Published on August 12th, 2011 | by Papa Doc0
Knee I Say More?
This column provides a general overview of Roller Derby medical problems and their initial treatment, and it is not intended for advice for an individual. Therefore, you must consult appropriate medical professionals for advice in treating any injury or medical problem that you specifically have. This manual is not intended to be a complete or final guide to medical treatment of anyone’s individual medical injury or problem.
The knee is a hinge joint that suffers greatly in roller derby. To paraphrase a song, these knees are made for walkin’. This is an overview of the injuries that seem most common, how to defend against them, and a plan of action if you are injured.
In a short article, I cannot provide coverage of all possible injuries but can highlight those seen in derby generally. Contusions are an “occupational hazard”, often due to knee pads slipping out of position and knee landings. These are treated by rest, ice, and a compression dressing. The frequently injured ligaments are, in order of frequency: PCL, ACL, and collateral.
The PCL (posterior cruciate ligament) and ACL (anterior cruciate ligament) are criss-crossing ligaments that limit the back and forth motion at the knee. Women are more susceptible to ACL injury due to anatomy and the tendency to land from jumps with the knee extended rather than flexed. Learning to land with the knees more flexed will help prevent ACL damage.
PCL injuries may relate to the knee pads not extending far enough down on the shin (see discussion on WFTDA Safety Squad). The collateral ligaments limit the side to side motion and are usually injured by side forces to the knee–one reason blocking low is dangerous and not allowed.
The femur rests on fiber-cartilage rings on the tibia (main bone of lower leg); they are called menisci. These rings can be damaged by repeated trauma or by a single forceful trauma. Fortunately, fractures of the knee are rare because fracturing the knee requires forces not easily generated in sports.
Protecting the knees requires strength and flexibility of the supporting muscles and ligaments. Although there are other support structures, including the cartilage and joint capsule, they are not responsive to proactive measures. You must build the muscle support of the knee. The major muscle groups to build are the quads and the hamstrings.
Your goal is strong muscles, not necessarily bulky ones. Flexibility is also crucial. You must gain and maintain flexibility. This includes a good warm up routine to get the blood flowing to the muscles and ligaments (remembering it takes longer in cold weather) and adherance to a thorough stretching program–in between bouts and practice as well as before.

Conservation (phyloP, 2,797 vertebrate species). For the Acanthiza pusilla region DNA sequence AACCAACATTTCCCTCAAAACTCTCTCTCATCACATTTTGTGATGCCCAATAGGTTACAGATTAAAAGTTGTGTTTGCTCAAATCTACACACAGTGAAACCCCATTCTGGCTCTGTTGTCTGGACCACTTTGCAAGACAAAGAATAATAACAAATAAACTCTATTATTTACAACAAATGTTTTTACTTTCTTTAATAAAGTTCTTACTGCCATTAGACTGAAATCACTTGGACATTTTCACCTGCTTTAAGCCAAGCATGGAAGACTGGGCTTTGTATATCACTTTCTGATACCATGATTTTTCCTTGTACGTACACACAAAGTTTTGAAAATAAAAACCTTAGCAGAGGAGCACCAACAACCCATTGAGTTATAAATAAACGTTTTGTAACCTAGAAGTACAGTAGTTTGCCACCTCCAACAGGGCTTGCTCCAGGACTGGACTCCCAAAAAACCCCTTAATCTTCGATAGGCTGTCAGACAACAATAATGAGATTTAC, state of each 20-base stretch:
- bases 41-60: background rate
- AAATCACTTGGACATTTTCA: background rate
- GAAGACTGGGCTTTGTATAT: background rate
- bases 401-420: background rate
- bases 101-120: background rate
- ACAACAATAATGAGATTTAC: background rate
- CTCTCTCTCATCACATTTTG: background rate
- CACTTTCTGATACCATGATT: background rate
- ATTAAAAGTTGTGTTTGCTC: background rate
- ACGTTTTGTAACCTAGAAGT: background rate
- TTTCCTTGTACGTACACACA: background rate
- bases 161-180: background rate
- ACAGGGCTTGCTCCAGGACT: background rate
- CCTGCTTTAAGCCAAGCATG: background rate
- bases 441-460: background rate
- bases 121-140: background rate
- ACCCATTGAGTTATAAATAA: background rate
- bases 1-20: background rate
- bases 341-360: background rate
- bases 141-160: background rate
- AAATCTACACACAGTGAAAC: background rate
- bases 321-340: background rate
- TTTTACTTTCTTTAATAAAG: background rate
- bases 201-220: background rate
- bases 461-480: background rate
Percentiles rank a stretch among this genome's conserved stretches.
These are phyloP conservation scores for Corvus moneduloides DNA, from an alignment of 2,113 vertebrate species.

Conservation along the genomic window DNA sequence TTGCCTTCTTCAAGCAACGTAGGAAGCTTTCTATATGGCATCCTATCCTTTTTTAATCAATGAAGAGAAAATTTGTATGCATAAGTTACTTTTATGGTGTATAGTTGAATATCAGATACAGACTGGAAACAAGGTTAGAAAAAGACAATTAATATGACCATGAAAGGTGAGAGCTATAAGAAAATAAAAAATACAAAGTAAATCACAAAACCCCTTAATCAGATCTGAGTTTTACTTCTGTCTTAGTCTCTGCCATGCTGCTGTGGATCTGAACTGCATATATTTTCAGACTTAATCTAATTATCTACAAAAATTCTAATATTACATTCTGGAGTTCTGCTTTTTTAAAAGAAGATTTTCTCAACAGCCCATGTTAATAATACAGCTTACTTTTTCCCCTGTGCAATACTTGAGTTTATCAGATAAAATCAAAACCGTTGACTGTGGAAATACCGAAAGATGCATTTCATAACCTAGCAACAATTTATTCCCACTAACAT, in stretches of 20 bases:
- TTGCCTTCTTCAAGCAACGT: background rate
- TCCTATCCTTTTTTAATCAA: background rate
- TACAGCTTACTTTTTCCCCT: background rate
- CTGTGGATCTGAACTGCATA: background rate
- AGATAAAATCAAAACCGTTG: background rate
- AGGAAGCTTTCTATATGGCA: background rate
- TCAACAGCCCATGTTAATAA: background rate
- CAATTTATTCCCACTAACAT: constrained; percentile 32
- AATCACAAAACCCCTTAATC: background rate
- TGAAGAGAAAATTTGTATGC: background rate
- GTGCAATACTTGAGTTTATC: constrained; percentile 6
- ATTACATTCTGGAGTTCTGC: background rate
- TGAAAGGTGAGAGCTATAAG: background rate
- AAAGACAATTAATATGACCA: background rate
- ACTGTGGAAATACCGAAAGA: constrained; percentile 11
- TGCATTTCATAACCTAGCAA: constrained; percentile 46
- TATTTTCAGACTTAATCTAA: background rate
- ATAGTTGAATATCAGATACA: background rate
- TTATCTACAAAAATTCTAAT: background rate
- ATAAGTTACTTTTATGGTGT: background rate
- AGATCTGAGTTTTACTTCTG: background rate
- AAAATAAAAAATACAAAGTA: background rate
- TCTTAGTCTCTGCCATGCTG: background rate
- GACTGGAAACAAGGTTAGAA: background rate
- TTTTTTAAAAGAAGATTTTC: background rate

You may have a plan from previous sports experience; if not, your trainer, PT person, or coach should be able to help. The WFTDA Safety Squad (see above) has posted useful plans online. The important thing is to be as faithful to a routine as you would to your significant other.
Knee pads are required and essential. I cannot go through all the possible pads available but good fit and bulk are vital. There are fans of 187 Pro Knees and Rector Fat Boys which are thicker. Pro Designed, Inc. provides custom-fit pads for those who experience slippage problems. The WFTDA Safety Squad site had a recent lengthy discussion of pads, including the thought that hockey-style pads (which include shin guard) are worth considering.
When should you see a medical professional? If you cannot be certain whether it is dangerous to skate. How do you know? Inability to use or bear weight on the knee is the best marker. Rapid swelling and/or bruising is a serious sign. If your knee pain is not easily relieved with rest and icing, see a doctor right away.
Inability to move your knee through a complete range of motion or locking (catching) of the knee can indicate an injury with which you need help.
Roll and Rock, safely. Your knees are yours long after derby.
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